Welcome to part 16 of my posts on Grant Morrison’s Batman. Today: The Return of Bruce Wayne.
From the first page, Morrison tells us what he’s doing here: He’s creating an orgy of continuity–something he’s always been good at. In many ways, this is the project he was born to create. The rocket was launched by Lois Lane and Jimmy Olsen in Final Crisis #7, as an ironic reference to Superman’s own creation. The rocket has landed back in time, at the time of the DC character Anthro. The comic is told through the eyes of the cavemen, so when Bruce Wayne appears he speaks in phonics. It’s a little stilted, and at first it’s a bit of a struggle to read this book. But hard reading is a common characteristic of Morrison’s work–it’s what makes rereads like this so enjoyable.
The Return of Bruce Wayne, though, is a pretty straightfoward series overall. Until #6, which folds directly into Batman and Robin #15, it’s a series of one-and-dones that place Batman into various specific “types” of comics. Kinda like Morrison’s Seven Soldiers series.
The first issue is largely foundational. There are cave drawings of the symbols of the Justice League, turning the heroes into prophesied myths–Gods–much like the writings of Nostradamus. The book establishes early Batman as important to the advancement of civilization itself.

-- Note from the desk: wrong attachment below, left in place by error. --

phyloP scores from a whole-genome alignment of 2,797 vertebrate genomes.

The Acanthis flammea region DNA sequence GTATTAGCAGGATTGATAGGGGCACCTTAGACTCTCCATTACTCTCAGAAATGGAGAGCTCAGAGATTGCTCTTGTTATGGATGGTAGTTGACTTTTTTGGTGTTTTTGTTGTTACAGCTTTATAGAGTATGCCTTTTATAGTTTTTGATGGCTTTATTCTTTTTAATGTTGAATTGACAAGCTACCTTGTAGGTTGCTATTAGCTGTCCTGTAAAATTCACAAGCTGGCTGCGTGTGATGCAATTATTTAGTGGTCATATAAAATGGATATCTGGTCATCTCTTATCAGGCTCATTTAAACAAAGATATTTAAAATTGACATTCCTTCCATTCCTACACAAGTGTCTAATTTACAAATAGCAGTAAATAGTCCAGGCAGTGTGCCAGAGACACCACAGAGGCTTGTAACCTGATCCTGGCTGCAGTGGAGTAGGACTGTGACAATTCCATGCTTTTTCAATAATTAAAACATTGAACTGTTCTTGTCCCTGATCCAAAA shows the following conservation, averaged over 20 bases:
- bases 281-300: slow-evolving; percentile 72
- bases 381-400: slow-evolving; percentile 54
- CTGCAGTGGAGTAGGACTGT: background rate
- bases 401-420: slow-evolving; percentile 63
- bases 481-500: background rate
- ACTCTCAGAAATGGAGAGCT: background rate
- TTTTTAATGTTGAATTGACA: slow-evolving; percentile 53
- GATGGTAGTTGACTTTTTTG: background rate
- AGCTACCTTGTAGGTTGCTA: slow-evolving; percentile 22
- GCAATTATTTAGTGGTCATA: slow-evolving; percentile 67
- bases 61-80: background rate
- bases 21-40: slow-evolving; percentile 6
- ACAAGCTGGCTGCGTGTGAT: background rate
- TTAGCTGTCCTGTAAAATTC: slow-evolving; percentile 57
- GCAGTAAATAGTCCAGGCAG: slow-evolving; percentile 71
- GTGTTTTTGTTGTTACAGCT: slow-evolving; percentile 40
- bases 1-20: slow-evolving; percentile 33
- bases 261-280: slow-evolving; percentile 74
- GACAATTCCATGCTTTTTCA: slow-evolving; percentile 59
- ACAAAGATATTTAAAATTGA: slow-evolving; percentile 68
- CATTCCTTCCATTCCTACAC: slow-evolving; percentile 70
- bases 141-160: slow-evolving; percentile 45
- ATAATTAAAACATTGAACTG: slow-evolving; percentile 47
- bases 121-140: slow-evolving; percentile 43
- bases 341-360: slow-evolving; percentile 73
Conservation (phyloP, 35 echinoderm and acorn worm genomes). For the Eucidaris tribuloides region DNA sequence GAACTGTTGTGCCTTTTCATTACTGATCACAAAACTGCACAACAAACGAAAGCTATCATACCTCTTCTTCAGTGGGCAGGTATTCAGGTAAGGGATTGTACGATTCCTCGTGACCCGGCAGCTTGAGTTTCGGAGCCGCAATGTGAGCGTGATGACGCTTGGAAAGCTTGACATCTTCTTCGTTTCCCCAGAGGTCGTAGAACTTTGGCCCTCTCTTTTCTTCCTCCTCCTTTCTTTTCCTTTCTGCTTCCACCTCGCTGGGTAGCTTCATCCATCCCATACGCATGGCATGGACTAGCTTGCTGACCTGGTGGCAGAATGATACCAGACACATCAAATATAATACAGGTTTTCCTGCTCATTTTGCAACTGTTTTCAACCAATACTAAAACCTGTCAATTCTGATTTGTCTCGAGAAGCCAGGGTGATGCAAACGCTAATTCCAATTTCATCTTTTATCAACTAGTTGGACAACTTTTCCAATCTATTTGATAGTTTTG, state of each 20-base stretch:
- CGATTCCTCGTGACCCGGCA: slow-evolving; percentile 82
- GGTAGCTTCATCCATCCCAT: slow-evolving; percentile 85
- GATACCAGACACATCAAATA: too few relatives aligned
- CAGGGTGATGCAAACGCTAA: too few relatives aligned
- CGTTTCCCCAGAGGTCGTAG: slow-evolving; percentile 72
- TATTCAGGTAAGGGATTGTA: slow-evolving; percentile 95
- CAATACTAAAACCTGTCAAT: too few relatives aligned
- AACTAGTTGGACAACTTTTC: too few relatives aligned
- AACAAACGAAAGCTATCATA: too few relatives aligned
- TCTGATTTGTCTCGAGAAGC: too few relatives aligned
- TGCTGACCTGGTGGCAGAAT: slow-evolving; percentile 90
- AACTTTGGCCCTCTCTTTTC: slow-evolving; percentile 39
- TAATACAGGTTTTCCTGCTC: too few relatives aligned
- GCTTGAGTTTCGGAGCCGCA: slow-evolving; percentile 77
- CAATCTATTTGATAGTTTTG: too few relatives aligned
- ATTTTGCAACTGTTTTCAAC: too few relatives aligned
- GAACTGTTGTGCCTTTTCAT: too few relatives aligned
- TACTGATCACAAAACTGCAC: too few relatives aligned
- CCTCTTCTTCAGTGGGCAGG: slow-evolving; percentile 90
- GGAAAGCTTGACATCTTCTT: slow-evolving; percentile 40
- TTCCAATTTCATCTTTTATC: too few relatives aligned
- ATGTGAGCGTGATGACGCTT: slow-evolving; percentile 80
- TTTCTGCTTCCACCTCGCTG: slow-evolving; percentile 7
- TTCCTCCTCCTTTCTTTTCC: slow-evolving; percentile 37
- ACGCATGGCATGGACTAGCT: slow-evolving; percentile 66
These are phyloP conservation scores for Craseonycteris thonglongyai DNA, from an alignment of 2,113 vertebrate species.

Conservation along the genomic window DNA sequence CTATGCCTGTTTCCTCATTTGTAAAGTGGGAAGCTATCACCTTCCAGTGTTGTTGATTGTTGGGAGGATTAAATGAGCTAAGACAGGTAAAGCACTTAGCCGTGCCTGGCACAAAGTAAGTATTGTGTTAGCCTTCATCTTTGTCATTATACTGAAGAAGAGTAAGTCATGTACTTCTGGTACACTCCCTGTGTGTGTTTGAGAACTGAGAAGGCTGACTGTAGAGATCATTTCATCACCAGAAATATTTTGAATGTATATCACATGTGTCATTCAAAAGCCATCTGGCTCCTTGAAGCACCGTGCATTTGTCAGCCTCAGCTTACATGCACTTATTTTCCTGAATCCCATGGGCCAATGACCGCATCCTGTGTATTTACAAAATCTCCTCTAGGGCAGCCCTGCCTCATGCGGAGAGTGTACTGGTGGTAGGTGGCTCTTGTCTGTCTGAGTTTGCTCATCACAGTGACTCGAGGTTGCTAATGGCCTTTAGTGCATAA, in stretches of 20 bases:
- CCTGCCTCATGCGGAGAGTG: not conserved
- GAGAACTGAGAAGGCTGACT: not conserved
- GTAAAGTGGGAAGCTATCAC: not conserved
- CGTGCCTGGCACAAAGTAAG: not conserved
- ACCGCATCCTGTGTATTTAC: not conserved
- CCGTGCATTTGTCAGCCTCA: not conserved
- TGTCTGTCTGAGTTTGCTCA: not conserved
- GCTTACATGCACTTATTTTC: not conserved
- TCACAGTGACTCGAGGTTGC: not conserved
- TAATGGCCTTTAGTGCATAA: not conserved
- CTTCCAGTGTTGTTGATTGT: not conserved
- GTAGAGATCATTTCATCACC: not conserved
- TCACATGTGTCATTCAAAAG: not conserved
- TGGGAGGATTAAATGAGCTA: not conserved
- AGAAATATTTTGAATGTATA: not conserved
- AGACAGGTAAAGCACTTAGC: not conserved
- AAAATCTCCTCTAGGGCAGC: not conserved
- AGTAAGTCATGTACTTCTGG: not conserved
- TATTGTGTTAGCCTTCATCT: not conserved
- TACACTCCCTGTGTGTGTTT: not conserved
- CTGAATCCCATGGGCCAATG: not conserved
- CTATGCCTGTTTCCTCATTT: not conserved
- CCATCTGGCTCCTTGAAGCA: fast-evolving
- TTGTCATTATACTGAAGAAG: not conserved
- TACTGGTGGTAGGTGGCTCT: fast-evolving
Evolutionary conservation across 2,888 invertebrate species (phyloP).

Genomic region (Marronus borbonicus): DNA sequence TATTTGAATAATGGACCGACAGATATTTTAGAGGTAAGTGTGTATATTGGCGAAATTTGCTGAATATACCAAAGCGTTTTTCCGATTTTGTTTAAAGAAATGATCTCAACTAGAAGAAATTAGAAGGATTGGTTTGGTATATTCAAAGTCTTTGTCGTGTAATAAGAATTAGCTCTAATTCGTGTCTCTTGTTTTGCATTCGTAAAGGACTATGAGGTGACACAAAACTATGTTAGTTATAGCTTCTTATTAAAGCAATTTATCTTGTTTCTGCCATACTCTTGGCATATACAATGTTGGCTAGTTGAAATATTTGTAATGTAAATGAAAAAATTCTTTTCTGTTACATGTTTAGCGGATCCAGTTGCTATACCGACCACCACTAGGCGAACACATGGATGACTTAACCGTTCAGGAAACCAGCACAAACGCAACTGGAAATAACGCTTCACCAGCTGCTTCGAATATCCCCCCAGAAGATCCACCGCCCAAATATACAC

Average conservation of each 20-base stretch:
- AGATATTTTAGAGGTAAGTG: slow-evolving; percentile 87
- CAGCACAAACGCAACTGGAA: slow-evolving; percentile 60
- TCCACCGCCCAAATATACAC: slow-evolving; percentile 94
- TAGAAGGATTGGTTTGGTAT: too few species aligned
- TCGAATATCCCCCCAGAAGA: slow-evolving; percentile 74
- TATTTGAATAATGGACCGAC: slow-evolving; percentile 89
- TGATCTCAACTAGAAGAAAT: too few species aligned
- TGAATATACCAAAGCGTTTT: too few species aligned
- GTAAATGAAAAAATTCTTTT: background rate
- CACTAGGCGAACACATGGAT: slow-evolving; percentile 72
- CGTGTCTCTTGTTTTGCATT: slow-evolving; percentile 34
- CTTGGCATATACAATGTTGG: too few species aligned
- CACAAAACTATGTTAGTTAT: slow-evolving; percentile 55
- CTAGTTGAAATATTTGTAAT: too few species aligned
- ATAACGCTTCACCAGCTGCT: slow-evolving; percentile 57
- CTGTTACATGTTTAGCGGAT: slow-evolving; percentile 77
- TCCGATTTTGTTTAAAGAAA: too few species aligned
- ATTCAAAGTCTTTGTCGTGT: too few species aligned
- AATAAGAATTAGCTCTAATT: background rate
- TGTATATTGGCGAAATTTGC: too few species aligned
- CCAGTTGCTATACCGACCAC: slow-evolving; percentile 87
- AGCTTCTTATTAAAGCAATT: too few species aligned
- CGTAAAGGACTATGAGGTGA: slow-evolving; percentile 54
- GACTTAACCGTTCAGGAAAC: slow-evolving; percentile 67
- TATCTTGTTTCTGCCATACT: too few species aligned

The second issue jumps far forward into the future, into the time of the Puritans, where Bruce Wayne appears to have forgotten himself. He begins to remember himself through heroics–by fighting a demonlike creature and saving an innocent. The third issue involves another old DC character, The Black Pirate. In this issue, he’s much closer to being in full Batman costume.
Morrison gets to do his “old West” story in #4, which of course involves Jonah Hex, and puts Wayne at the inception of Gotham City. Issue #5 is his noir. And #6 is the “conclusion.” But of course, as with all things Morrison, there’s no real “ending” here.
Throughout his run with Bruce Wayne, Morrison has had the character confront his own death; his humbling defeat against Bane; the possibility of being replaced by his own mythology in a harsher form of vigilante; fatherhood–both being a father and needing one; and the overall importance of family to a DC hero traditionally characterized as a loner.
This idea–that Batman needs to be in a gang and not operate alone–provides the perfect foundation for the final issue of Batman and Robin. (Actually, it’s just the final Morrison issue. DC didn’t want to leave money on the table, so they continued the series, which was selling very well.)
Batman & Robin #16 is all about team work. Tim Drake brings Bruce Wayne back into the present by reminding him of who he is, Damian and Dick have their last adventure together, and Batman gets his first glimpse at what a world with more than one Batman might look like. And he appears to appreciate it.
Plus, Robin uses a bow and arrow–like Robin Hood. You’ve gotta love that. And the end is the launch of Batman Inc.: